Lossiemouth jets all set to test their mettle over Nevada desert

Brimstone missiles on a development Typhoon (BAE Systems photo via MOD)

Lossiemouth-based No.1(Fighter) Squadron has left the Moray winter for the bright lights of Las Vegas.

Eight aircraft started their Trans-Atlantic journey this week, heading for Nellis Air Force Base in Nevada – just a short drive from the famous Las Vegas strip – for Exercise Red Flag, a regular large-scale affair hosted by the US Air Force.

Apart from participating in mock war for the next few weeks, the crews will also further the expansion of the Typhoon into a true air-to-ground aircraft (‘bomber’ in old RAF speak), and will carry out missions using the Paveway IV bomb, which can be equipped dropped with either Global Positioning System (GPS) guidance or a laser designator to get it exactly on target.

Paveway IV is one part of a triad of weapons for the Typhoon’s ground attack role. The second is the Stormshadow cruise missile, already used successfully by RAF Tornados, and is designed to be released at long range and can destroy hardened targets such as command bunkers.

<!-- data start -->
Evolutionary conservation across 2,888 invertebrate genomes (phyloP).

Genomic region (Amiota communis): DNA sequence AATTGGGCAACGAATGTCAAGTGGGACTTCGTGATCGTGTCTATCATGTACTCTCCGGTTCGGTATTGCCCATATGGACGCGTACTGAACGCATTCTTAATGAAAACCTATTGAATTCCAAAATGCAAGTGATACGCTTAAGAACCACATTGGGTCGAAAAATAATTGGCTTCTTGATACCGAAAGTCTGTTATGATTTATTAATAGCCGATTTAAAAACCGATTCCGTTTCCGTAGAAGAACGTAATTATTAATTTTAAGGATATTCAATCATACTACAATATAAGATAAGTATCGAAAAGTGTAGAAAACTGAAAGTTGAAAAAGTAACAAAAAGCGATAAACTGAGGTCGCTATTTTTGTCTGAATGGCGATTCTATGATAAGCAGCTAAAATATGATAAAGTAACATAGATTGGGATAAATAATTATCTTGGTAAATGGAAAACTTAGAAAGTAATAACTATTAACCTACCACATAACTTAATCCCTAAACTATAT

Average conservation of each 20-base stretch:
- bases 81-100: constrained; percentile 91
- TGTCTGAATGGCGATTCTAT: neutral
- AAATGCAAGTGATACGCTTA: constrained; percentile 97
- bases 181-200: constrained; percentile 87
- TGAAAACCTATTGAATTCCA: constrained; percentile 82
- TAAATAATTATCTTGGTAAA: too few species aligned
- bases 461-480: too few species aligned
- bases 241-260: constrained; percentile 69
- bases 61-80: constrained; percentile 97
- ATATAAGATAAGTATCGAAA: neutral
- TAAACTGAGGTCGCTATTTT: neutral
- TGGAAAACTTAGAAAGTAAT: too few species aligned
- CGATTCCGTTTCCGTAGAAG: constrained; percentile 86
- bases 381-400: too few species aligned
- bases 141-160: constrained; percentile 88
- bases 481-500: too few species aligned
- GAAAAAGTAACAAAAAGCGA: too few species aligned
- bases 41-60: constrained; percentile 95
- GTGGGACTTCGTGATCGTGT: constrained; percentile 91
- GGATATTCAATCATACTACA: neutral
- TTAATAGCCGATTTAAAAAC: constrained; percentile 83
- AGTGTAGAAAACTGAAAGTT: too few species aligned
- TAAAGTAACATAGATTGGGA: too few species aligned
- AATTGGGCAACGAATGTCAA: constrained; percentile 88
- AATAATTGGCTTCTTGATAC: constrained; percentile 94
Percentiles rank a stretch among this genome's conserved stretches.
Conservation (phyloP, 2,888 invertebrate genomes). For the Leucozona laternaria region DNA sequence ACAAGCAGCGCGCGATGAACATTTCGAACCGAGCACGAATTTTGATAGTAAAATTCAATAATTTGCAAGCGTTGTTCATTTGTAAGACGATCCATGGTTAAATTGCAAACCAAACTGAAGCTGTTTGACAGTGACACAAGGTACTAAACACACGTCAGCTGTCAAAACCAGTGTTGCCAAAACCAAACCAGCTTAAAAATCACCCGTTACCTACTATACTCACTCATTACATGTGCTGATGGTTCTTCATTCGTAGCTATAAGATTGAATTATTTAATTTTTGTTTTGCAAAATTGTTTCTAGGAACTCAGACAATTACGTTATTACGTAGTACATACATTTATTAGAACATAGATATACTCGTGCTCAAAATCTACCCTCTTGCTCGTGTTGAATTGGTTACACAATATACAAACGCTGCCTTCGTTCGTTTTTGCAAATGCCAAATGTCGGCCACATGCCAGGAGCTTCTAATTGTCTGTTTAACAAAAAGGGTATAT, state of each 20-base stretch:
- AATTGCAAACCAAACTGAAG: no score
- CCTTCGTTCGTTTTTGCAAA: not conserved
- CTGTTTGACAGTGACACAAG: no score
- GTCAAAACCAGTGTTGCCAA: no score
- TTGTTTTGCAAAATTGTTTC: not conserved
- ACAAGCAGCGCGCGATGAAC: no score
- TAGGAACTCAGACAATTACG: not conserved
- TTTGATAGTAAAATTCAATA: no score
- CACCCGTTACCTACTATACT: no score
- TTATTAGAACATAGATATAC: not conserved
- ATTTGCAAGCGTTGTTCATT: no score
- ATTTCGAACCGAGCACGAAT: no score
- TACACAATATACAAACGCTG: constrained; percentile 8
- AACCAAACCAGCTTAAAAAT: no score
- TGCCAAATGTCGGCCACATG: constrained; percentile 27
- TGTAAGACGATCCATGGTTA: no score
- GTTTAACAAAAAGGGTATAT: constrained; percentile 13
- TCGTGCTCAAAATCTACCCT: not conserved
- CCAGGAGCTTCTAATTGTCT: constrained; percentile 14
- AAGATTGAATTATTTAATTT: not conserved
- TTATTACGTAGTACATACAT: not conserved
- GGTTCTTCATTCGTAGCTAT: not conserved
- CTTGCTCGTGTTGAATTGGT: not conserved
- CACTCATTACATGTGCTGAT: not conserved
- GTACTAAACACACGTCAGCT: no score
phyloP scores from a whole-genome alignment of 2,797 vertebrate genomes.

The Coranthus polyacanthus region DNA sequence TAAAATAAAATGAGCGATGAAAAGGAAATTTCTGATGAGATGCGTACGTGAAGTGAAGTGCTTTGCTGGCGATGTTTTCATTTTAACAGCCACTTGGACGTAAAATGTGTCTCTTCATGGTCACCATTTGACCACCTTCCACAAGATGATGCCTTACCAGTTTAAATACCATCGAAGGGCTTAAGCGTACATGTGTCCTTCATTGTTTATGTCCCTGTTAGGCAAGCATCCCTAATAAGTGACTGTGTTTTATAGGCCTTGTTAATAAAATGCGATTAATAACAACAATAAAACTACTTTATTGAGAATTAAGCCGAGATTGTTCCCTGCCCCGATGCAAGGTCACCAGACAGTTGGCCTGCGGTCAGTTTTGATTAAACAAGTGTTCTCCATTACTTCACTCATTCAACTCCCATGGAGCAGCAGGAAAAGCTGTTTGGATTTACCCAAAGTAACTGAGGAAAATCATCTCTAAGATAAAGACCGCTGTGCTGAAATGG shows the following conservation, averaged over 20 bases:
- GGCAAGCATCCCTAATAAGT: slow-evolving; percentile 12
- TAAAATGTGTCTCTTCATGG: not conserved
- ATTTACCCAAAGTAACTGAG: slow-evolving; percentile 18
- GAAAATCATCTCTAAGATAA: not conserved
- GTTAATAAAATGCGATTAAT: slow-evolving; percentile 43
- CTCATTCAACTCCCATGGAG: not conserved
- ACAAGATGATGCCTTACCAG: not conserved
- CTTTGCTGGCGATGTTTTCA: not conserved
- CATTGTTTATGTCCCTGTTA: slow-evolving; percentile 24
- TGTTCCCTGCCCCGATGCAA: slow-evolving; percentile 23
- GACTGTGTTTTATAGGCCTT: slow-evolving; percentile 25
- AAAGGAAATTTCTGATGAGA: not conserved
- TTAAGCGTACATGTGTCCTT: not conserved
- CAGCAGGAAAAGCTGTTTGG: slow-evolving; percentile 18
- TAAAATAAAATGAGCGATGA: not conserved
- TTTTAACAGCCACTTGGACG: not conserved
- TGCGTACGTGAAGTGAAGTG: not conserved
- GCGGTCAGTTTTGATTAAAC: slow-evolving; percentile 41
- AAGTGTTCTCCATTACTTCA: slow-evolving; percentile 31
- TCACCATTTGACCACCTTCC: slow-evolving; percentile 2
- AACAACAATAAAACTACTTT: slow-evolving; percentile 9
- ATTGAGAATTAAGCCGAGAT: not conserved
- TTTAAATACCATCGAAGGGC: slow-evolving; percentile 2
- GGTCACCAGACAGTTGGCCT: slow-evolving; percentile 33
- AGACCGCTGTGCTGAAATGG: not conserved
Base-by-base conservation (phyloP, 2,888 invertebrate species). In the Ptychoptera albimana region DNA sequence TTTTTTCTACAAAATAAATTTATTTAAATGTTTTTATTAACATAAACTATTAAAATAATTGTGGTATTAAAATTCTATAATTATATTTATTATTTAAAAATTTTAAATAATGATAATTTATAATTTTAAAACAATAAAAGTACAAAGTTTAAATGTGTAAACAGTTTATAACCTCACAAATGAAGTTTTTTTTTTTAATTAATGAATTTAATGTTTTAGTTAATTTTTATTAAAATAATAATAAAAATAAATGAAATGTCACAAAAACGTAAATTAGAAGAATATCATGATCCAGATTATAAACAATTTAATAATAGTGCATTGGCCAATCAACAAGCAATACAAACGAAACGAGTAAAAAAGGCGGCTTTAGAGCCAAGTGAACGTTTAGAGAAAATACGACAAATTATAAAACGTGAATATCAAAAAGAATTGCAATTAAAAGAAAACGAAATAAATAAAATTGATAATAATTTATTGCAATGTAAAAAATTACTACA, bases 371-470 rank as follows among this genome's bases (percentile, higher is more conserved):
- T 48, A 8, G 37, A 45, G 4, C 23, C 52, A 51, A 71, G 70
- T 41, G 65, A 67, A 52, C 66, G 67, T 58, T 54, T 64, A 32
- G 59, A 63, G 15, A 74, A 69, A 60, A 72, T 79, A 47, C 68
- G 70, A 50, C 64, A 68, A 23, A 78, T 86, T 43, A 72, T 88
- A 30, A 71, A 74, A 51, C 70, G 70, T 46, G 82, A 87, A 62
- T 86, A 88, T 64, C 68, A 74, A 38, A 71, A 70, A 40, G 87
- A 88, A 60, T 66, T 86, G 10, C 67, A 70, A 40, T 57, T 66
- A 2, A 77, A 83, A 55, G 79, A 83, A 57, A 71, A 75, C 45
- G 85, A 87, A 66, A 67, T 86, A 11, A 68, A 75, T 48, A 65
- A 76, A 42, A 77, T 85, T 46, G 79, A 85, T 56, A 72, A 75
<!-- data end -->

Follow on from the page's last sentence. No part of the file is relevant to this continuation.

Recently a trial, carried out by BAE Systems at its airfield at Warton, Lancashire, confirmed that Stormshadow can be fitted to RAF Typhoons; this announcement follows a successful launch trial by Italian Typhoons.

The third weapon is the Brimstone missile, six of which were fitted to a Typhoon alongside two Paveway IV bombs. The trial confirms that Brimstone can be fitted to the aircraft, and allows the integration programme to move towards airborne trials.

Brimstone has been used to great effect in Afghanistan and Libya by the RAF Tornado force, and is now being used in Iraq against ISIL forces. Its integration with Typhoon will enable the aircraft to attack targets with a high-precision weapon that minimises collateral damage.

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